Natal dispersal in vagile species such as songbirds can shape a population's range and structure. Although effective conservation practices depend on knowledge of the scale and frequency of natal dispersal, these issues remain poorly understood because of methodological gaps. In this exploratory study, we assessed whether element signatures within natal feathers might be used to identify the geographic birth site of first-year breeders. We used two related techniques, inductively coupled plasma mass spectrometry (ICP-MS) and inductively coupled plasma with optical emission spectrometry (ICP-AES), to quantify element levels in natal feather samples from 7 species at 27 sites across the eastern United States. The techniques differed in the manner in which elements were quantified and in their detection limits. Our goal was to determine whether element analyses of feathers could discriminate (1) different species within a site and (2) different sites within a species. Additionally, because spatial autocorrelation of element levels is needed for element analysis to be an effective tool in assessing natal dispersal, we also evaluated the spatial autocorrelation of ICP-AES samples at 18 sites across the eastern United States.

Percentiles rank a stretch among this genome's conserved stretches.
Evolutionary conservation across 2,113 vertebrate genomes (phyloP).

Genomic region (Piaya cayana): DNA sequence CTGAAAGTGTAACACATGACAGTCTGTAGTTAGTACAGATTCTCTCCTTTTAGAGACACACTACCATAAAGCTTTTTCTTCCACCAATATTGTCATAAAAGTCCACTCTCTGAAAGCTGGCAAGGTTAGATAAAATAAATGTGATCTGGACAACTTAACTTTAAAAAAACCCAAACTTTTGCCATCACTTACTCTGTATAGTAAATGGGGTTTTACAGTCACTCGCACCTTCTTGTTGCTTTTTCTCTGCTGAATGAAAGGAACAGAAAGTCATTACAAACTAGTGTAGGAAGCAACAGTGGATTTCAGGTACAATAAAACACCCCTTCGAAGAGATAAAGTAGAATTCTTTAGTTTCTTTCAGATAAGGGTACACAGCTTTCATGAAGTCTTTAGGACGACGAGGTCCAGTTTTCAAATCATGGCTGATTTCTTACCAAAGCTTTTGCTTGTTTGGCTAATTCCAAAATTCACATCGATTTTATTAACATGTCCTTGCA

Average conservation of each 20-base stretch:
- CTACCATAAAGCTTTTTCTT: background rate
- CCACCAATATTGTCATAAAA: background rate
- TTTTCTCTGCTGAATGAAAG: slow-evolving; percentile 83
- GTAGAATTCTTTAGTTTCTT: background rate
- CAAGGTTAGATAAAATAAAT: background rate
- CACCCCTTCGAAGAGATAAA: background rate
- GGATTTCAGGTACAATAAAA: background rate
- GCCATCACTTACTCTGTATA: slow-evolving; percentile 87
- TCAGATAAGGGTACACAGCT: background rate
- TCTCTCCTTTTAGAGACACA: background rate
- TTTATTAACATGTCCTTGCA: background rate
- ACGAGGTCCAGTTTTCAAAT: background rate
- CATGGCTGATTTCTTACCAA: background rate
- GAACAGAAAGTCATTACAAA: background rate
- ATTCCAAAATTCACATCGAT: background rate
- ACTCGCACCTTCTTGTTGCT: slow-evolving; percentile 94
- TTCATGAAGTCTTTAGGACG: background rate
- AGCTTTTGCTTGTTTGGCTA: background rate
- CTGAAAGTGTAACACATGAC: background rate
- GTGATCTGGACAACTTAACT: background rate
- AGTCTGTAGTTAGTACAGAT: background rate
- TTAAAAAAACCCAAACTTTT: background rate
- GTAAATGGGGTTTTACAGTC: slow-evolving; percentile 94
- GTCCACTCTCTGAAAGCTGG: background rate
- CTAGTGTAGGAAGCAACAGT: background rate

Both ICP-MS and ICP-AES analyses separated species within a site with fairly high accuracy, though the discriminating elements varied with site. However, within a species, natal feather locations were not identified with high accuracy on the basis of feather elements. We were not able to determine whether there is spatial correlation among individual elements or a principal component analysis (PCA) score that described the elemental makeup of a feather. A kriging model was fit to the semivariogram of PCA scores to produce a base-map of element signatures across the eastern United States. This map was ineffective at predicting feather-element values at sample sites. Whether elemental analyses can identify natal dispersal distances requires further study. We suggest that future studies evaluate elements with ICP-MS methodologies on a single, box-nesting species that is sampled more intensively at smaller geographic scale, or on species that occur in very discrete populations. Additionally, this methodology should be evaluated in concert with stable-isotope analyses of feathers and, potentially, genetic analyses.
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